“My experiences in the music department there definitely contributed to my getting into the choir because the Methacton music department, in conjunction with PMEA, helped me to understand myself as a musician and helped me to recognize my talents which ultimately led me to Westminster,” said Barrett.

It was no walk in the park to get where he is today. Barrett said it took a lot of preparation to audition and obtain such a role.
“The audition for Williamson occurs at the beginning of the academic year,” he explained. “We prepare a piece we've been working on and sing it for a panel of Westminster's conducting faculty. Next, the pianist will play pitch memory exercises, where we have to sing back. These exercises typically include difficult intervals to sing. Then, we're presented a ‘sight-singing’ excerpt. This excerpt is something we're given on the spot and expected to sing after being given the first pitch.”

Barrett said it doesn’t end there.

“If we're called back for the choir, the call-back is typically a sight reading of a musical work of the conductor's choice and he mixes and matches us to try to find the sectional sound he's looking for based on our musicianship, ability to blend, etc.,” he

After all it took to get to this point, Barrett is thrilled to be a part of such a major production in New York City.

“I can't wait until the performance. I've been living with this work for two years now,” he said. “We originally performed it in Princeton and recorded it just a few months later. It was then released and nominated for a Grammy for Best Choral Performance.”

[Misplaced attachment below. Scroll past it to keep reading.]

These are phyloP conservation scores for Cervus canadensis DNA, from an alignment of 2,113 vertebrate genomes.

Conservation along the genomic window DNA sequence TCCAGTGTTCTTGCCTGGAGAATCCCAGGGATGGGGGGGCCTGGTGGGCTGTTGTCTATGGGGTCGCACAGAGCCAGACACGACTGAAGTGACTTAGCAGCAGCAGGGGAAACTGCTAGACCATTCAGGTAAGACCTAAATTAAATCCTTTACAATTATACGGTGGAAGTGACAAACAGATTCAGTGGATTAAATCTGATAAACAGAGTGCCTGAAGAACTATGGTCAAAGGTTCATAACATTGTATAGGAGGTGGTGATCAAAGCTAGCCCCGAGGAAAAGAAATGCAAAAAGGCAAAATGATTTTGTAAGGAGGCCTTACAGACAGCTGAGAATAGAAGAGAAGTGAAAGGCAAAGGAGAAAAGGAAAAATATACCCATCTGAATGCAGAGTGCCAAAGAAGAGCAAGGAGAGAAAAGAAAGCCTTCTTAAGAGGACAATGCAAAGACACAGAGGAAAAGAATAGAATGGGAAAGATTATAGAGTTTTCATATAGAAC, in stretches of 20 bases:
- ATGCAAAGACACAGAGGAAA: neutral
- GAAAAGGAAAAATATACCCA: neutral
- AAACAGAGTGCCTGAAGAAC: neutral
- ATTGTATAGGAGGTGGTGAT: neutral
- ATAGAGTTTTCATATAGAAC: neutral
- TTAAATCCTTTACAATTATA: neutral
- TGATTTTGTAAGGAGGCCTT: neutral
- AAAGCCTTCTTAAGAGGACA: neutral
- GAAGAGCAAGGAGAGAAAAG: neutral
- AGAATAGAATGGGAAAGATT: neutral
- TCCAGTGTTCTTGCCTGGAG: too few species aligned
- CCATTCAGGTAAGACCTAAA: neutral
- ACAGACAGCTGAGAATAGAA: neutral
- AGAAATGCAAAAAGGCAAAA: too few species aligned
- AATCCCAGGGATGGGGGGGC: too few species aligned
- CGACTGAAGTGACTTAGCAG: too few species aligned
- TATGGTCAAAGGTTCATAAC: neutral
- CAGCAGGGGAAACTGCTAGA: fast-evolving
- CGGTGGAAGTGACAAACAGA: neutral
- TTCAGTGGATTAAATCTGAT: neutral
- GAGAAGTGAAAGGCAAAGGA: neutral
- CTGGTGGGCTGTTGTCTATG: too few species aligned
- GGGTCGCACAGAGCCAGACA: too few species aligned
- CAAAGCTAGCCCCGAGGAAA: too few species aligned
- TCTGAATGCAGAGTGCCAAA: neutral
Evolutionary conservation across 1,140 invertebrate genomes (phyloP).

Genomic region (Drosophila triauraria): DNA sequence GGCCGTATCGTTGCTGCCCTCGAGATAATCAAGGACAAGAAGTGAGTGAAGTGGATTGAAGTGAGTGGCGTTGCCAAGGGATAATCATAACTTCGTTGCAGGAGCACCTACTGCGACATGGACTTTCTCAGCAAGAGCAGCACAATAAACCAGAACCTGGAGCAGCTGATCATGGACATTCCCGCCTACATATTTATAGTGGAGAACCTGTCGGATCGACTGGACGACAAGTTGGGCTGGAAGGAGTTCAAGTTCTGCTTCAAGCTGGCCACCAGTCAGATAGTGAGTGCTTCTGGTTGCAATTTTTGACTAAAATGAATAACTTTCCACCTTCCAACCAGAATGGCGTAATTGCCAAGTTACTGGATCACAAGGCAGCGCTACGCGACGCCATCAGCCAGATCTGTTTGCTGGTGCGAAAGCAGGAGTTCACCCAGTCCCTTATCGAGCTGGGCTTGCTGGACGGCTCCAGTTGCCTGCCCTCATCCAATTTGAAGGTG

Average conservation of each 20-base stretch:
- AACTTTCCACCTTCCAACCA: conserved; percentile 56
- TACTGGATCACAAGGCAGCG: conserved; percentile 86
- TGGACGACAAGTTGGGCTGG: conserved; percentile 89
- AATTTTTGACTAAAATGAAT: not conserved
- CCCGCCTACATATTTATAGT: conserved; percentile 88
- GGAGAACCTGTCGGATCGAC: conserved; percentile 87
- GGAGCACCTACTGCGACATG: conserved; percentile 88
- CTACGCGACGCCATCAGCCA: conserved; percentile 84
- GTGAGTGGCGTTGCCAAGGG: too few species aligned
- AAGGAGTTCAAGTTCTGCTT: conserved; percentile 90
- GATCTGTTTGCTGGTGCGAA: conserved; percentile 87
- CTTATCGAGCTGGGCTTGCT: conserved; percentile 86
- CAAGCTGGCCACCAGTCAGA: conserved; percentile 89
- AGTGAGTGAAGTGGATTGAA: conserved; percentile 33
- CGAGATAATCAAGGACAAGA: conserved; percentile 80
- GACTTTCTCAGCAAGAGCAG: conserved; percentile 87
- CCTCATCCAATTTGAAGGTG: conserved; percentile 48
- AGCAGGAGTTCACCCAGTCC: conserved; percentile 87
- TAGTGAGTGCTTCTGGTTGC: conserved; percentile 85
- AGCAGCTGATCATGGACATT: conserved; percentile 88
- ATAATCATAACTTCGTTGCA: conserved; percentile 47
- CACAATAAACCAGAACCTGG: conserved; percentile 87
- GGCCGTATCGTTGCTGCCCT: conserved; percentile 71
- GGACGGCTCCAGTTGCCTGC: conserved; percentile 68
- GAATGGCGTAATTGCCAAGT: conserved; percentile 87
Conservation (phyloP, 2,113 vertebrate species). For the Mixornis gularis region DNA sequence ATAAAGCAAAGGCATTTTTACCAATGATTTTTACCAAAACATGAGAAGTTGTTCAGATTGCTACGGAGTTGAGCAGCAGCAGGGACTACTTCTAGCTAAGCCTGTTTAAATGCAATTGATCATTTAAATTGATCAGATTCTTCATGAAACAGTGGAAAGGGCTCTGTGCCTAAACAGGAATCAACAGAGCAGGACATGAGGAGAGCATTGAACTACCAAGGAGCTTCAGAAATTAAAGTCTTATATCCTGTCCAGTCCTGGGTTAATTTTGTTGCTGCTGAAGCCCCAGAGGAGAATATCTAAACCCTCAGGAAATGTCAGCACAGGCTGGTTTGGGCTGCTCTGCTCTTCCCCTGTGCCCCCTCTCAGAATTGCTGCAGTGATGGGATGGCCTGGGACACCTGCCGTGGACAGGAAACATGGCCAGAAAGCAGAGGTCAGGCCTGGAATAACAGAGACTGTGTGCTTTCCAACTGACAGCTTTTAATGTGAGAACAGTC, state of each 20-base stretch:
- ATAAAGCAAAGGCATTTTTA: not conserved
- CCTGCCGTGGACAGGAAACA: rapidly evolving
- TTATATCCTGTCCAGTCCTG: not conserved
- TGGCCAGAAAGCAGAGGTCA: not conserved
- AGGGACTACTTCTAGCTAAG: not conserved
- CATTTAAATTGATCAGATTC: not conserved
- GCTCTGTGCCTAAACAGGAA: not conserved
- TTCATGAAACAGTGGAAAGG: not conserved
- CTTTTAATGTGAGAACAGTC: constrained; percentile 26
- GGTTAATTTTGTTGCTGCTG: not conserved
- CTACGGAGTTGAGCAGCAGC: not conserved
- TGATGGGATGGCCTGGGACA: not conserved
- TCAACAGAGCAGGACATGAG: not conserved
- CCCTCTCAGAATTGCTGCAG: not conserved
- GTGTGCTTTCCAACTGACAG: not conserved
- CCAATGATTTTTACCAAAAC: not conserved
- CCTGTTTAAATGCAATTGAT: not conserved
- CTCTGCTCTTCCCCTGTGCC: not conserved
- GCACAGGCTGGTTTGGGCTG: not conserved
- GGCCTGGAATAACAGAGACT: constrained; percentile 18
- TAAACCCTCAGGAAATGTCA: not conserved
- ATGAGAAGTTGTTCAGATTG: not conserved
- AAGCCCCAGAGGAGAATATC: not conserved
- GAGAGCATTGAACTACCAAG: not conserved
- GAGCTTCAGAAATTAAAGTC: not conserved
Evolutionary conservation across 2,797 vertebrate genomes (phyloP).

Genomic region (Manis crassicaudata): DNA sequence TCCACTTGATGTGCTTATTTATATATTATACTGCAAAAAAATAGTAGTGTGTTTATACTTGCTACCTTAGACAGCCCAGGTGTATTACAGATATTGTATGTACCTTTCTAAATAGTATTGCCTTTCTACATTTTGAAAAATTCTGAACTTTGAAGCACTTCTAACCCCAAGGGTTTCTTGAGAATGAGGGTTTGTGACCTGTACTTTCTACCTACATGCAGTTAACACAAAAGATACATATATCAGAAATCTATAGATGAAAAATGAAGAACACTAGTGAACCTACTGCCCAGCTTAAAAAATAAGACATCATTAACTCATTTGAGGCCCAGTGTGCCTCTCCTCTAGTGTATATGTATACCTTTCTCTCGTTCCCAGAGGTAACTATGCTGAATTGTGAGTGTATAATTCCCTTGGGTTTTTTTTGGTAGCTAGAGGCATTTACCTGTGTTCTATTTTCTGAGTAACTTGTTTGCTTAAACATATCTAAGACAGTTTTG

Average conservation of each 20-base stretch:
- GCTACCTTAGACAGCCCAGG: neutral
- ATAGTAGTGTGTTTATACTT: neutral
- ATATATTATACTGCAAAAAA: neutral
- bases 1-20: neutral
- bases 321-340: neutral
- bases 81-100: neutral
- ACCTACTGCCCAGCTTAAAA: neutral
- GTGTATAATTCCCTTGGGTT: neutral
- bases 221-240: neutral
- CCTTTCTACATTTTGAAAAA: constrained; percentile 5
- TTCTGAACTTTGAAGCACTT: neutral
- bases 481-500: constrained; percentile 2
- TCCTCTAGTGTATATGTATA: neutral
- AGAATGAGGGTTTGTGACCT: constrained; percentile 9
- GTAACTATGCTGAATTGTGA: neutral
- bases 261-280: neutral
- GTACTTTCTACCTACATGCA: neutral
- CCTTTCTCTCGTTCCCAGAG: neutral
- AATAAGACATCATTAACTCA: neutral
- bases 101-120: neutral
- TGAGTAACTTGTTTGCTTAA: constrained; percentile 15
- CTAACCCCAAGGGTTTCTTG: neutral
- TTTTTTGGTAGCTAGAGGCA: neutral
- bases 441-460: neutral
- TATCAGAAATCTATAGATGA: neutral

He said the show is not to be missed.

“It's extremely exciting for me to be able to bring ‘Annelies’ back to life this weekend, especially in such an amazing space,” said Barrett. “Bringing back ‘Annelies’ has felt like visiting an old friend.”

The experience has been a great opportunity for the Collegeville resident.

“It's really indescribable from a musical standpoint,” said Barrett of his role. “I've performed a few U.S. and world premieres in my time here. Being in a premiere is both extremely exciting and absolutely terrifying, but mostly the former.”

He said it is a particular challenge to bring such a well-known work of art like this book.

“This particular work, an oratorio based on ‘The Diary of Anne Frank,’ brings Anne's story back to life sonically,” said Barrett. “It's a very emotionally-taxing work to sing because the singers have to be able to find a deep emotional place within themselves in order to honestly relate to the tragic story. I'm extremely excited to be able to perform the work in a new city and to a new audience.”

Depsite the challenging nature, he is thrilled to be in the production of “Annelies.”

“The work explores and tells Anne's story from the beginning of their escape into hiding up to her capture and transfer to Bergen-Belsen,” said Barrett of the musical. “The musical setting of the diary tells more of the story than the diary itself does. The premiere is a huge musical event, especially because this work is the only instance in which the text of Anne Frank's diary have been allowed to be set to music. All I can really say is that it feels like I'm living a dream.”

For those who are curious about the production, a recording of the work is available on iTunes and Spotify.